Writers may at times find themselves stuck for a new angle on an existing project or at a loss for new topics to explore. When this happens, writing becomes frustrating, and that puts a damper on creating new material. If you are a writer, consider how your immediate surroundings affect you. Do the “same four walls” often make your writing as drab as your office? Does your personal writing drone on about the same topic night after night? If so, it is time for a change.
Professional spaces are often highly limited in how they can be personalized. In a creatively stifled office situation, it often helps to invest a small amount of money into personal writing effects like fountain pens, colored pens, and higher-end notebooks or sketch books. Taking notes with different tools helps pull a bored office worker out of the mundane and makes business writing sound better. It is also easier to work when you are happy. E-mails and memos will sound much more alive, catching more interest.
Personal writing spaces offer a lot more freedom when it comes to how they can be decorated. Writers with their own writing rooms can experiment with color, sounds, and scents to wake up the right hemisphere of their brains. If painting the walls with inspiring colors (usually oranges, blues, and greens) is too much of a task, walls can be covered with colorful tapestries or even embellished bed sheets and photo frames. Background music helps some and hinders others, so try a few things until you find a happy place.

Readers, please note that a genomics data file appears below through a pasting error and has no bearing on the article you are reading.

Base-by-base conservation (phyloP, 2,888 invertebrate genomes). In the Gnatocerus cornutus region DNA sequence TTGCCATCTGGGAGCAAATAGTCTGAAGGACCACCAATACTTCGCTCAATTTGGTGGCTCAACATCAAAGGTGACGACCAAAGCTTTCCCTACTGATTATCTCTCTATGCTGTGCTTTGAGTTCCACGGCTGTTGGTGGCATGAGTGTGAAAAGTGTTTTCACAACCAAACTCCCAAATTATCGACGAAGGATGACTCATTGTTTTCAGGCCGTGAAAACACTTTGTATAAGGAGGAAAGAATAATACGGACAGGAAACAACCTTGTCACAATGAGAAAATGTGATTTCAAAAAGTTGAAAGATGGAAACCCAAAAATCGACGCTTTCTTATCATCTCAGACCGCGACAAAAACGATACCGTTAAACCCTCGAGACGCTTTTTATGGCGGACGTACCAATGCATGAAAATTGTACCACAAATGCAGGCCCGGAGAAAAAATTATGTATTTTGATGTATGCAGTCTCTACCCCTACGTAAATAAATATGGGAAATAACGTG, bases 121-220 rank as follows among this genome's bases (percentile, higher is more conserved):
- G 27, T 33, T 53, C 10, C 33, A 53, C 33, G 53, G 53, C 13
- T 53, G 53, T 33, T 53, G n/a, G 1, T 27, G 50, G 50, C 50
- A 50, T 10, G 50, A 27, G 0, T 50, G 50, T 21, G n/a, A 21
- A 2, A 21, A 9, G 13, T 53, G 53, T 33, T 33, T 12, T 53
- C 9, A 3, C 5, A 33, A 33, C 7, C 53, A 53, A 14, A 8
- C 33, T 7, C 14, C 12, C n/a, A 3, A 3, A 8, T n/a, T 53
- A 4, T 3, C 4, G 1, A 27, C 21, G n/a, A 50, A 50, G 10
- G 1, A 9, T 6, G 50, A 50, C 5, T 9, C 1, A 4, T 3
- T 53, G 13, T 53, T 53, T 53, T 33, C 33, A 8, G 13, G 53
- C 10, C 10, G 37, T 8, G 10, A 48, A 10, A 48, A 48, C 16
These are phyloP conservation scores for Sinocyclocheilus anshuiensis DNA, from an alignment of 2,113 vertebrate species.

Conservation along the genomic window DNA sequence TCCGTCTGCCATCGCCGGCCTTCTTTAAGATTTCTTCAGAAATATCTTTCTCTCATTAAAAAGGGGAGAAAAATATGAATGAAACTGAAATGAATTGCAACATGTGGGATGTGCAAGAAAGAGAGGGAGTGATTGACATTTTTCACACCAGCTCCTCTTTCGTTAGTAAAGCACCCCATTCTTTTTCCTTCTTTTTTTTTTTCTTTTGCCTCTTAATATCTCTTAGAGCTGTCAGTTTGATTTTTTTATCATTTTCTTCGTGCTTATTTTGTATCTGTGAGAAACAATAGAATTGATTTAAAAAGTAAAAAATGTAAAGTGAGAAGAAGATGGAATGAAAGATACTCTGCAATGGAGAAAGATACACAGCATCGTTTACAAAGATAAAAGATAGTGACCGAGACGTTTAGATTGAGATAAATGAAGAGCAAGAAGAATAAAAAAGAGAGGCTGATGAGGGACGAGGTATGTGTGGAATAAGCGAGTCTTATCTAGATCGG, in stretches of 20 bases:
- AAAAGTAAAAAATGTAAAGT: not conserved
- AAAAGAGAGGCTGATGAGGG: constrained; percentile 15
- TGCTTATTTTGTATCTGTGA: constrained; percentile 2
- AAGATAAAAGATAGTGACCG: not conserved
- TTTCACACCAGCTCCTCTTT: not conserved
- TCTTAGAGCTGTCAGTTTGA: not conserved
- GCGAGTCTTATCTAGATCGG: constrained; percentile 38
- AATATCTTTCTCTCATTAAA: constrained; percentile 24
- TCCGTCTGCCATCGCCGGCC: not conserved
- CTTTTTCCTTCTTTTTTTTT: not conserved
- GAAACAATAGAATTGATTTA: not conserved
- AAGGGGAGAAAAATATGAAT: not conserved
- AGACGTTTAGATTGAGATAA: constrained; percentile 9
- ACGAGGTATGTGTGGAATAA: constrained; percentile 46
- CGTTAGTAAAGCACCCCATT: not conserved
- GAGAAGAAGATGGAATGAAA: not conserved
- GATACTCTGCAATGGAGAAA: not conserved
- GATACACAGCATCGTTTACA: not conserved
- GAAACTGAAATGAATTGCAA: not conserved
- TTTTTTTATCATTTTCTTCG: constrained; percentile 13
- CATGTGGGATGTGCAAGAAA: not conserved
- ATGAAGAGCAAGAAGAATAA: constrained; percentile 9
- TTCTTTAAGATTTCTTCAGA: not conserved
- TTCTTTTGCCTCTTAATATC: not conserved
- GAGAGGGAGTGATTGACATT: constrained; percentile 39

Of course, some writers may engage in work that requires both professionalism and extreme creativity. These are the lucky ones! Marketing and advertising are two such careers where a certain amount of artistic freedom is rewarded with bigger paychecks and better contracts. In these instances, such writers are encouraged to make their work spaces (desks, offices, studios) a reflection of their creative vision, places that never stop inspiring their work.
No matter the type of writing you do, whether personal or business, if you ever feel stuck for new ideas, try changing up your surroundings. Something as simple as sitting in a new park if you work primarily indoors, or writing in a museum cafe or anywhere else you do not usually go, can provide the boost needed to start creating again.